1st Circuit (2017)   

3rd Cycle (2016)25th Cycle (1984)

7th Cycle (2012)33rd Cycle (1976)

13th Year (2006)50th Cycle (1969)

17th Year (2002)100th Cycle (1919)


If you have any questions, please call the temple at 602-278-0036.  Thank you.


In Gassho,  

Lynn Sugiyama

From the Sangha


by (or rather for) Dave Belcheff


  Ugh. I keep remembering that the Vow Mind is nothing less than the determination to transform Mara Himself and every deluded being in his Six Realms of Transmigration into a Buddha.


  That means having to be kind and loving to everybody all the time. “Ugh” because the more I remember this, the less of an excuse I have for not being kind and loving to everybody all the time.




Statement on the Killing in Charlottesville, Virginia


  On August 12, 2017 at a white supremacist rally, a neo-Nazi drove a car into the people protesting his ideology. He killed a woman and injured 19 other people. It was very deplorable and sad to see this incident in Charlottesville, Virginia. I would like to express my deepest sympathies and condolences to the victims’ families and friends.


  The action that we witnessed was caused by anger and hatred deriving from a sad American historical background. We, as American citizens and residents, are experiencing the heavy karmic effects of our past history. We should be reminded of the American doctrine that all people are equal, as we often hear. We should turn to the core values of each individual’s religion or faith to find the way to live harmoniously.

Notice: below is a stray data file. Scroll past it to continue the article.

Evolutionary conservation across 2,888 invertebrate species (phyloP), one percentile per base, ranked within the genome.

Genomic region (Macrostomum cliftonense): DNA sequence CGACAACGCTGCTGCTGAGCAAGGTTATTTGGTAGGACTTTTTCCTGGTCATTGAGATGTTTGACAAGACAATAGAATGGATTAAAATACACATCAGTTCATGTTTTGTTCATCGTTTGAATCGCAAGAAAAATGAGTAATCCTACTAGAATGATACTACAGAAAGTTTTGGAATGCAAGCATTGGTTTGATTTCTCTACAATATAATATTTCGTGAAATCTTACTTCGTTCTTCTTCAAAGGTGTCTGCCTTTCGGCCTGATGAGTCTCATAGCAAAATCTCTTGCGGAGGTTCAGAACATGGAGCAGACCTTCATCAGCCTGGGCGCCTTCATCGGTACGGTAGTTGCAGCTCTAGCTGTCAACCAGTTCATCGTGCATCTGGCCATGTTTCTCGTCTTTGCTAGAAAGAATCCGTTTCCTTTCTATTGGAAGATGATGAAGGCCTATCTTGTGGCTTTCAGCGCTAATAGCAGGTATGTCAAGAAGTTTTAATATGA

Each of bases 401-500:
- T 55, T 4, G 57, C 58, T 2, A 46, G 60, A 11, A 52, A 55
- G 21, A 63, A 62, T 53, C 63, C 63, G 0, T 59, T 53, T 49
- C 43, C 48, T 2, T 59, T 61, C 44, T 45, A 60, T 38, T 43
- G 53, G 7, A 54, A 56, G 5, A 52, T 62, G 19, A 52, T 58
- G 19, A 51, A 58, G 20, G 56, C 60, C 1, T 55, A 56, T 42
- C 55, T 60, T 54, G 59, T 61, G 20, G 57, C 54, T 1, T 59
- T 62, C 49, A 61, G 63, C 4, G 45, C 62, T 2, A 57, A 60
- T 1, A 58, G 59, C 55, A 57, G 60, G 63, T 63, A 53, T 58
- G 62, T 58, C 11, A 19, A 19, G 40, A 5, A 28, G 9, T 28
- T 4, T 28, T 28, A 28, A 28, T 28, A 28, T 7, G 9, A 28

No matter what path we walk, we know that we should not get angry or hate others. We know that we want to love everyone. And at a time like this, we all ask why this happened and how we can stop this type of human behavior.


  We, as Buddhists, come to hear the urging voices coming from our teachers in the midst of this world of suffering -- this world of samsara. The Buddha is standing with us with tears in his eyes, urging all of us to turn to the Infinite Compassion and Wisdom in order to transcend love and hate. Transcending love and hate does not mean that we eliminate our feelings of love and hate. It means that we recognize and understand that these powerful emotions exist within each of us; they are part of our human condition. We seek to encounter people who feel deep sorrow for our human condition and aspire to attain something worthier.


  When we are touched and moved by the Vow of the Buddha to save all beings from suffering with Infinite Wisdom and Compassion directed at us to find the True and Real World beyond our foolish thoughts, we begin to live our lives with humility, understanding, and concern for one another.